"Just engaging in conversation, whether or not it's on the phone, can raise the numbers and give an inaccurate reading," he said. "It's the same principle behind why we don't measure a person's blood pressure while they're playing tennis. What we want is for patients to be quiet and at rest."
Crippa and his colleagues are scheduled to present their findings Wednesday at the American Society of Hypertension annual meeting in San Francisco. Research presented at medical meetings should be viewed as preliminary until published in a peer-reviewed journal.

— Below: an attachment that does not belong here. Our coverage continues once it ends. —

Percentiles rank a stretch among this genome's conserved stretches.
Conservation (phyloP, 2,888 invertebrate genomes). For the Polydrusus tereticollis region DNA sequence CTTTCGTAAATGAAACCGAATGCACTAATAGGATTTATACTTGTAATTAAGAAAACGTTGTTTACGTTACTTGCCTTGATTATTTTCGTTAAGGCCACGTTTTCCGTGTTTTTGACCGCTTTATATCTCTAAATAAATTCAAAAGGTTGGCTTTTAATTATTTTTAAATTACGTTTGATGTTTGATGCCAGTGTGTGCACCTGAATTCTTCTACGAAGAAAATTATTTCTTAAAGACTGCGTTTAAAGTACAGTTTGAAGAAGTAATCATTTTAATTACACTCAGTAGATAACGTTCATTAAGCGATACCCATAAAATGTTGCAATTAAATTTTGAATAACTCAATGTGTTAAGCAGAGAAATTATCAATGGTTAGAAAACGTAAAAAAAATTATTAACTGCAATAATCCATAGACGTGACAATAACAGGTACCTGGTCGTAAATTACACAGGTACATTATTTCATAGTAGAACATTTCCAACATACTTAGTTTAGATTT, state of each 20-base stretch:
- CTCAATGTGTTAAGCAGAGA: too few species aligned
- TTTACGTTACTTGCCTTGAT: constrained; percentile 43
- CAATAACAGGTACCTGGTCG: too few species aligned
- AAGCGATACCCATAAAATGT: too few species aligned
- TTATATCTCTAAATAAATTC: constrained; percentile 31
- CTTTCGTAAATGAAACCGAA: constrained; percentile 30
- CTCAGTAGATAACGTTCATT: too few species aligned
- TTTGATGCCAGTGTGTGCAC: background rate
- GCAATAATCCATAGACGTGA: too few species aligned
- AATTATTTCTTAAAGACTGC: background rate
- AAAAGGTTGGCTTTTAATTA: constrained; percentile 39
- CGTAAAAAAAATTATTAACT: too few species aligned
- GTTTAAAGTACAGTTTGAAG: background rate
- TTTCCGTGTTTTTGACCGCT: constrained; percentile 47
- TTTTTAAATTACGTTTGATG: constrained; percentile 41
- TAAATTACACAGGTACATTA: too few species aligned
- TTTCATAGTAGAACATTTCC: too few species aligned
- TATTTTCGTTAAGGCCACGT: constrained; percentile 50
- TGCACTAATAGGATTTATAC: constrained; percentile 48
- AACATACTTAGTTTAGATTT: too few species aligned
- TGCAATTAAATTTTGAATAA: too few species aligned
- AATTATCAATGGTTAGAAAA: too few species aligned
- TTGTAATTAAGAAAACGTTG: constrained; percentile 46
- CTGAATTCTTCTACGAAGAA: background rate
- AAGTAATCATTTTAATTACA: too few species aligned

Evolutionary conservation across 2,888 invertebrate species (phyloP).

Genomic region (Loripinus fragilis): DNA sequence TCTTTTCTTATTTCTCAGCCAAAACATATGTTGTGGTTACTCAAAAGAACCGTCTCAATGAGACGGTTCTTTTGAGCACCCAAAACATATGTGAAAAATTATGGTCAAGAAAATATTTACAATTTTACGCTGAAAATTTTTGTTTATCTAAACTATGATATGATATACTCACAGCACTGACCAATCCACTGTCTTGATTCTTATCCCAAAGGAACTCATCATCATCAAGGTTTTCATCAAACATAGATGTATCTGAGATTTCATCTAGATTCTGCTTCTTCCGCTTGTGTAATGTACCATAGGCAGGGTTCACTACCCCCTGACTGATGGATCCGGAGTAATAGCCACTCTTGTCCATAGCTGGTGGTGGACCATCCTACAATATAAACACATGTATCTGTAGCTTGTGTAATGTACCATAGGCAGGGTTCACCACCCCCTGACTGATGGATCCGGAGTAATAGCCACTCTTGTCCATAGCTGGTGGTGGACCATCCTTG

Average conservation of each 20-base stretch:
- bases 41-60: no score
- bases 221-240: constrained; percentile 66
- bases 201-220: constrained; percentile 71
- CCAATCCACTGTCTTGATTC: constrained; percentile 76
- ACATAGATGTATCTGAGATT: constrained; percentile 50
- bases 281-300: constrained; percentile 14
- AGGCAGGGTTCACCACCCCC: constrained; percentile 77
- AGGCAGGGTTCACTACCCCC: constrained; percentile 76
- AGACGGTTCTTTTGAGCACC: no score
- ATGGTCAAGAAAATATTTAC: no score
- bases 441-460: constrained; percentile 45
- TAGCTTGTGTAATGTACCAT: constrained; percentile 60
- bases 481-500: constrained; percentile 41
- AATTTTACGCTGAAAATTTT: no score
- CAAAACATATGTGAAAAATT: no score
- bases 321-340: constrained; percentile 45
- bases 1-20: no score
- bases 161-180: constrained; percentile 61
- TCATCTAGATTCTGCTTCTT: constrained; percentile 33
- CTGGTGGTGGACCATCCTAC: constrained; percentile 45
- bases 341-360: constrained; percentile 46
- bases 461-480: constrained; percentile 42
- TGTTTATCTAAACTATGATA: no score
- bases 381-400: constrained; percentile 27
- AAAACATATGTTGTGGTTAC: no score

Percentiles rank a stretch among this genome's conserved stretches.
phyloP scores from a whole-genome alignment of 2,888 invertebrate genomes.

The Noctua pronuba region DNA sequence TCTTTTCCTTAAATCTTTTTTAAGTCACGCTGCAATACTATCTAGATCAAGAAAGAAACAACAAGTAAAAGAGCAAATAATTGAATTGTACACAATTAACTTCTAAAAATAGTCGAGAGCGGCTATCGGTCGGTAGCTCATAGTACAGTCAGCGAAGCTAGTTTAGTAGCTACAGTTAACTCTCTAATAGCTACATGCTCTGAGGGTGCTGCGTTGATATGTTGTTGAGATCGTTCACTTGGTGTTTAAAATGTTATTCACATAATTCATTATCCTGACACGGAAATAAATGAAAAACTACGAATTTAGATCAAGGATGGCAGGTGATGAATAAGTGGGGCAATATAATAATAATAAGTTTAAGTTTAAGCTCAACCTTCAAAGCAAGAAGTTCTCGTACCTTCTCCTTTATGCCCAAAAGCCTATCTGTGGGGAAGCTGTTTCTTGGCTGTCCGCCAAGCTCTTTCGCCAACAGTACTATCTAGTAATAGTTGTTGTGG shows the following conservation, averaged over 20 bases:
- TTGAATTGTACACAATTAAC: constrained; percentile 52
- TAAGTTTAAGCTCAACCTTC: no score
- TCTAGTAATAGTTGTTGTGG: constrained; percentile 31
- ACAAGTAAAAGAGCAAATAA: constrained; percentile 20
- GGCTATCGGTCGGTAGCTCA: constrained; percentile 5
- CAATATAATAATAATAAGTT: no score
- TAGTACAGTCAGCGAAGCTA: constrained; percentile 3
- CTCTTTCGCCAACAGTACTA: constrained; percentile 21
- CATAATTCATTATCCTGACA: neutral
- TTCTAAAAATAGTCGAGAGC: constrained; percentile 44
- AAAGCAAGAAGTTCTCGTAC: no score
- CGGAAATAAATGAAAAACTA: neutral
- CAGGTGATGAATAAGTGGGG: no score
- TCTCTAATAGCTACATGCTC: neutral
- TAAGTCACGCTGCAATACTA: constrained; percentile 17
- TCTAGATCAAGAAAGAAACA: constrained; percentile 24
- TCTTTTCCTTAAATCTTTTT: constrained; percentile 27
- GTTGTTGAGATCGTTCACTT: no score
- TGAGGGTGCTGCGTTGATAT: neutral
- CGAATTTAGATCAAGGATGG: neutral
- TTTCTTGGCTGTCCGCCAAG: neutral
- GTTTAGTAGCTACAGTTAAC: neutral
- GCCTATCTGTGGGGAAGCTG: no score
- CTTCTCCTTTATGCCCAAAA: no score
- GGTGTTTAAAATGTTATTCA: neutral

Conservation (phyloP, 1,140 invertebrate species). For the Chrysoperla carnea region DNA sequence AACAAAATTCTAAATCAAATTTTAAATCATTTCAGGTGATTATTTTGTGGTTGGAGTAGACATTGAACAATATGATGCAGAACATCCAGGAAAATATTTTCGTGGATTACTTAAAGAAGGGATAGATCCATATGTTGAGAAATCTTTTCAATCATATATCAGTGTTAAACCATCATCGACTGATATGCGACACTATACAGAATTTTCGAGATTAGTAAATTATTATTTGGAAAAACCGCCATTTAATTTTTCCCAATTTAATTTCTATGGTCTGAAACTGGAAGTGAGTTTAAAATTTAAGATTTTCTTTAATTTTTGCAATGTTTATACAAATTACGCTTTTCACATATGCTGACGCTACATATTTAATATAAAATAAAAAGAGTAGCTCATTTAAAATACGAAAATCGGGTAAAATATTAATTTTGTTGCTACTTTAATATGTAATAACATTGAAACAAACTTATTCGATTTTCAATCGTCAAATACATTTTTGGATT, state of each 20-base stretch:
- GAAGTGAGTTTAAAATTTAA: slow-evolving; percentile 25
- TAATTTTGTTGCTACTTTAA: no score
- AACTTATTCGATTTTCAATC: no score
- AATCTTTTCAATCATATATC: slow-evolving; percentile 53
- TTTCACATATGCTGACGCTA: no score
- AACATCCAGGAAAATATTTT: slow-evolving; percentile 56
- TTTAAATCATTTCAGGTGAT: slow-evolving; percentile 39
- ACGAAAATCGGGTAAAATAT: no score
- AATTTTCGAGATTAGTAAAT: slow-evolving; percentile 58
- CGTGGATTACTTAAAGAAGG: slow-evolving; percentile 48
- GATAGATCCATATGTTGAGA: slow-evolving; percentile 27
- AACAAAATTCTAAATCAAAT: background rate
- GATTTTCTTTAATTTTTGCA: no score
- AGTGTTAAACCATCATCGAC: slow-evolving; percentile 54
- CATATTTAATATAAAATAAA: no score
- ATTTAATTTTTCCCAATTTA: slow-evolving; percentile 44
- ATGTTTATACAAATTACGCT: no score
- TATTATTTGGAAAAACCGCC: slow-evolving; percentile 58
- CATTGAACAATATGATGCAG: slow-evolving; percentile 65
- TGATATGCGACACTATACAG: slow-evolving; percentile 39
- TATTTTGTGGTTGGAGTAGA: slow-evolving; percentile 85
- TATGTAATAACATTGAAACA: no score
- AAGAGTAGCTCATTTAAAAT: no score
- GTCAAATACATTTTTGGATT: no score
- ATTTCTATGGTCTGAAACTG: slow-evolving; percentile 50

For more on blood pressure monitoring at home, visit the American Heart Association.
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